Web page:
Latest Stone’s Throw production features madcap diplomacy | Local News

CARTHAGE, Mo. — David Kloppenborg wasn’t expecting the comedy he chose to direct to be so topical. He selected “Don’t Drink the Water” before Russian President Vladimir Putin ordered his country’s armed forces to invade Ukraine.

“There is a relevance, though,” Kloppenborg said. “There is a tension between democracies and authoritarian regimes. … The secret police in this play act how authoritarian governments tend to act.”

Stone’s Throw Dinner Theater is prepared to start its run of the play Friday. It will run for the next two weekends.

“Don’t Drink the Water” is the story of a bombastic American tourist and a hapless employee at the US Embassy in a country behind the Iron Curtain during the Cold War. As Walter Hollander and his family from him tour the country, he insists on taking some pictures of missiles and more in a high-security area, they escape to the embassy as they run for their lives from soldiers.

Axel Magee, a not-so-proficient diplomat eager to prove himself and his worth, ends up attempting to handle the Hollander’s escape into the embassy. Things quickly spiral out of his control, however, as Magee and the Hollanders attempt to escape the embassy.

Written by Woody Allen, “Don’t Drink the Water” was the first play of his to be professionally produced and presented on Broadway. It made its debut in 1966 and has been adapted twice into movies — in 1969 starring Jackie Gleason as Hollander and in 1994 featuring Michael J. Fox as Magee.

Kloppenborg chose this play based on his history—he and his wife, Melanie, played the roles of Walter and Marion Hollander about 11 years ago in a Mount Vernon Community Theater production.

“When I threw my hat in the ring for directing shows, I went back and reread the play,” Kloppenborg said. “I had forgotten how funny it was. There are so many laugh-out-loud moments. And while it doesn’t have any adult situations, there is plenty of adult humor.”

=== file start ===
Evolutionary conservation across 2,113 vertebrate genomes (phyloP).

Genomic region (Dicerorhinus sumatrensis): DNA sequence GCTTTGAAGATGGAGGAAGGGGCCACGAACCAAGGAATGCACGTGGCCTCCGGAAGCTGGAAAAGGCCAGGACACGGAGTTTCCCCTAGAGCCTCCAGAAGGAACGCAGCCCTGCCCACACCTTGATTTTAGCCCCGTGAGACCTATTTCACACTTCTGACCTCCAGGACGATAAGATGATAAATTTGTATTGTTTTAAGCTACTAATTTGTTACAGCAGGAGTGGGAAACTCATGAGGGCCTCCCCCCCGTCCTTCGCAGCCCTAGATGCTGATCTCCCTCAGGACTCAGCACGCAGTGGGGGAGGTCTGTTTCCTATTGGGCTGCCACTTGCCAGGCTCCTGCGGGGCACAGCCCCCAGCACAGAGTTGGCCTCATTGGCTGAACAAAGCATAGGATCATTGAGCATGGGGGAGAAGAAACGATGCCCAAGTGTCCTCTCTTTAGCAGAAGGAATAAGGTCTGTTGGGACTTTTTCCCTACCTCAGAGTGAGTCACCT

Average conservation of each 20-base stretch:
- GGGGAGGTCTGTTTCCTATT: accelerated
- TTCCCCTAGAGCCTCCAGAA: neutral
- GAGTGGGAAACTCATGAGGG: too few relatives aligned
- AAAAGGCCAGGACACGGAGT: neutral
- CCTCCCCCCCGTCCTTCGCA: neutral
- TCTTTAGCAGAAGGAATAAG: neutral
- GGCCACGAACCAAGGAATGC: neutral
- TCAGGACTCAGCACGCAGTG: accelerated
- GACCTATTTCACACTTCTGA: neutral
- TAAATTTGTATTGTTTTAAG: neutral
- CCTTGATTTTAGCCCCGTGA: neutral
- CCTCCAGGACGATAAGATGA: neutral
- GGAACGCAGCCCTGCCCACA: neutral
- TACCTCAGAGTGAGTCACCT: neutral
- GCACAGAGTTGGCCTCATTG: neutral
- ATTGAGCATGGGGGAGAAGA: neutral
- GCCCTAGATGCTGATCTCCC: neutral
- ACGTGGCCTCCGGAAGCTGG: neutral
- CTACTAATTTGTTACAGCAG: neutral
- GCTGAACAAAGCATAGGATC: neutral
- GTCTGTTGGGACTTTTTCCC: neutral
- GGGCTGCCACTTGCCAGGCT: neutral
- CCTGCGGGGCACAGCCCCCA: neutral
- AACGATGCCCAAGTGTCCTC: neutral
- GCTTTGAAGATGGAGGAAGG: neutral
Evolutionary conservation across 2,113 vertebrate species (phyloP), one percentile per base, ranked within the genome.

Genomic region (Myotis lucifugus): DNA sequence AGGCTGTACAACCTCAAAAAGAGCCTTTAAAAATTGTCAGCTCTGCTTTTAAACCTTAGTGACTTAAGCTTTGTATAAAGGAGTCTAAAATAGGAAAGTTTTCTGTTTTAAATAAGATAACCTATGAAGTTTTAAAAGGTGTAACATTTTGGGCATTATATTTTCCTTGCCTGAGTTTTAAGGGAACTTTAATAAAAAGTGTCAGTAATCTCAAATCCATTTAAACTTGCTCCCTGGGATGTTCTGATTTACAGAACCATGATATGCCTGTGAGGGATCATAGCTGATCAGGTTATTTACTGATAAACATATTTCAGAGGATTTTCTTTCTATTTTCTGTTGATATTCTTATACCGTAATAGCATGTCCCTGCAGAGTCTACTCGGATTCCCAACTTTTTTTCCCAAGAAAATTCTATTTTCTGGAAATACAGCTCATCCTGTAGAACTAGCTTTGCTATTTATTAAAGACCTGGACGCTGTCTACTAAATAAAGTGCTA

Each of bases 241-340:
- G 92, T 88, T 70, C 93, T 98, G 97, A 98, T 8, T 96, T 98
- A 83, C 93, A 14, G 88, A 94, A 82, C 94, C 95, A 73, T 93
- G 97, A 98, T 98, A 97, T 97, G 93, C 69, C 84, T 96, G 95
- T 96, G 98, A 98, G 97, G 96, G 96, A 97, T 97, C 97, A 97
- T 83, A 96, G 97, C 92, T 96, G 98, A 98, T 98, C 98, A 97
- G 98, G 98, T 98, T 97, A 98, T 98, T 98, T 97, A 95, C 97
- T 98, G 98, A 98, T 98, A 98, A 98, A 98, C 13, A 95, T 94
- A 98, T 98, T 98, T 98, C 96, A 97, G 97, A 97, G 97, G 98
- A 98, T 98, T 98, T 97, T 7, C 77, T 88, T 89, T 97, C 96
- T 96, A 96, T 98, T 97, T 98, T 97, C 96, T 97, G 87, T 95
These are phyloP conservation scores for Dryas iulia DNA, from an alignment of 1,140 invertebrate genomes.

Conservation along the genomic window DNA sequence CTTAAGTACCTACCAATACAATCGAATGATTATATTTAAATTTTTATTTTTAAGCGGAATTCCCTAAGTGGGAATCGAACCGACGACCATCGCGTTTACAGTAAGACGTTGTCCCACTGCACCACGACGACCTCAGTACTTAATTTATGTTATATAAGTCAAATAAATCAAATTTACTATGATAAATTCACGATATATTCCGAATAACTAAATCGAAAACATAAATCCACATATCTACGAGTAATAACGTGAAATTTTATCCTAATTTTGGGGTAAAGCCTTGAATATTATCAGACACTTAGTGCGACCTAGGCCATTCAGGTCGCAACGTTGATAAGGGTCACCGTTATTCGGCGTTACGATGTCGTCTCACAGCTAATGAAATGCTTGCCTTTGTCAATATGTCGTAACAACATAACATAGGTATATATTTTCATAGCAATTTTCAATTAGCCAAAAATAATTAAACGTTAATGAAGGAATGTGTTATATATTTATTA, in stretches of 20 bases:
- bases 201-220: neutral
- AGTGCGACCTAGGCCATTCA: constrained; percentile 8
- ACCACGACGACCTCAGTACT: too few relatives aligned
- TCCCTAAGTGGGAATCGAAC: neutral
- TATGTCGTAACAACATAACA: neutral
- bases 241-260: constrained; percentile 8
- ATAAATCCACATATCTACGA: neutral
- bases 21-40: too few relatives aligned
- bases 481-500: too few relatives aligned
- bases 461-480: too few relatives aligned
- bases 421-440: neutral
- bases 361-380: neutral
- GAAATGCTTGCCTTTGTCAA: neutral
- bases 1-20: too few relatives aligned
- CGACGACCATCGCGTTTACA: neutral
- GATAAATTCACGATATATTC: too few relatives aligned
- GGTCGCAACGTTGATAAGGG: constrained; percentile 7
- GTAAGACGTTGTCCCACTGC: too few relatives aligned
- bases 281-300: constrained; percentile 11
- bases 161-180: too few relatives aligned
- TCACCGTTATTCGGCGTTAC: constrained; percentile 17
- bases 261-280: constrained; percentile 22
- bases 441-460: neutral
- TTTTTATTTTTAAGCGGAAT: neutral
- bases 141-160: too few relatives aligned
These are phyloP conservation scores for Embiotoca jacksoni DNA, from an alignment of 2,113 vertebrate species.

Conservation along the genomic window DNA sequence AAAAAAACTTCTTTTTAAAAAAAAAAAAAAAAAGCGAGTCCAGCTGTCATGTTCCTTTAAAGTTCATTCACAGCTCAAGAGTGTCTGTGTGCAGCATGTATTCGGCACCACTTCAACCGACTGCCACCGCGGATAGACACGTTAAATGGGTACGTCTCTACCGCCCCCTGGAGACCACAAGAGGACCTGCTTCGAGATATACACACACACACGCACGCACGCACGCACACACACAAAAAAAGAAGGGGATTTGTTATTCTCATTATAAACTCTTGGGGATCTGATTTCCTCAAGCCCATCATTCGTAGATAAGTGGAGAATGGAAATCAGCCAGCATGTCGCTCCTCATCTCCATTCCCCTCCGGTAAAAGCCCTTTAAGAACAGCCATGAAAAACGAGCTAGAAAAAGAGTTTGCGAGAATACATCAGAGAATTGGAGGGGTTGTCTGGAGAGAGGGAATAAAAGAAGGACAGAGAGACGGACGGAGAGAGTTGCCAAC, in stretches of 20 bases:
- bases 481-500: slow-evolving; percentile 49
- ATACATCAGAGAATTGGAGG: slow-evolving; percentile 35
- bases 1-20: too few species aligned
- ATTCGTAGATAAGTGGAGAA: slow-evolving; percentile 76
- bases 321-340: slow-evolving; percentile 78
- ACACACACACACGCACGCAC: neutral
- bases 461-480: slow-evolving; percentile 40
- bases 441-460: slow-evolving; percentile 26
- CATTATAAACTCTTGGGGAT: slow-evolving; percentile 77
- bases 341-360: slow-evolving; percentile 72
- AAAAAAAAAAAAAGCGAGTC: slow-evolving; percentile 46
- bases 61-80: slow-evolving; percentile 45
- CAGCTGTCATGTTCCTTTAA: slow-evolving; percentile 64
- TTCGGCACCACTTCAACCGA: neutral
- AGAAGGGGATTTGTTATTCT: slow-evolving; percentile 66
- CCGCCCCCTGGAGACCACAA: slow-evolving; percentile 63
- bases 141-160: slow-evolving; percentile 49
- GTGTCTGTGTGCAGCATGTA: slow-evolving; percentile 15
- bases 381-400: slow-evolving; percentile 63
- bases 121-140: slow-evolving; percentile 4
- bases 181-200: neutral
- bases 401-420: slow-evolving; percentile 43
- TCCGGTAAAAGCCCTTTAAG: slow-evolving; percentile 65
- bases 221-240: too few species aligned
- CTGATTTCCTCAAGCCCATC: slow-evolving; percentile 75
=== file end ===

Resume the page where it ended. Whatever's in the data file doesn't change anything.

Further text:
His wife is cast in the same role in this production, acting alongside Richard Hugh Roberts as Walter Hollander. Kloppenborg said discovering Roberts’ take on the role he once played has been exciting.

“I just couldn’t picture anyone doing the role better than I could,” Kloppenborg said of the Ralph Kramden-like Walter Hollander. “It fit my personality very well, but we’re very lucky to have Roberts. He is doing an amazing job, and he is bringing things to the role I never thought of.”

The rest of the cast is just as excited to present their work — Kloppenborg said they are ready for audiences. Elijah Paden is playing Axel Magee; Other cast members include Gloria Wilson, David Everett, Genna Reid, Zach Bradley, Robert Myers, Misty Hammer, Diann Mazurek, Emily Rose, Sid Davis, Katy Cox and Amanda Powell.

Kloppenborg has adjusted the time period of this production to reflect the tensions of the ’80s between the US and the Soviet Union. Despite the 40-year gap, the play offers some surprising relevance in between its madcap comedy antics.

“There is actually some social commentary in there, including how we also cozy up to bad people as long as they serve our national interests,” Kloppenborg said.


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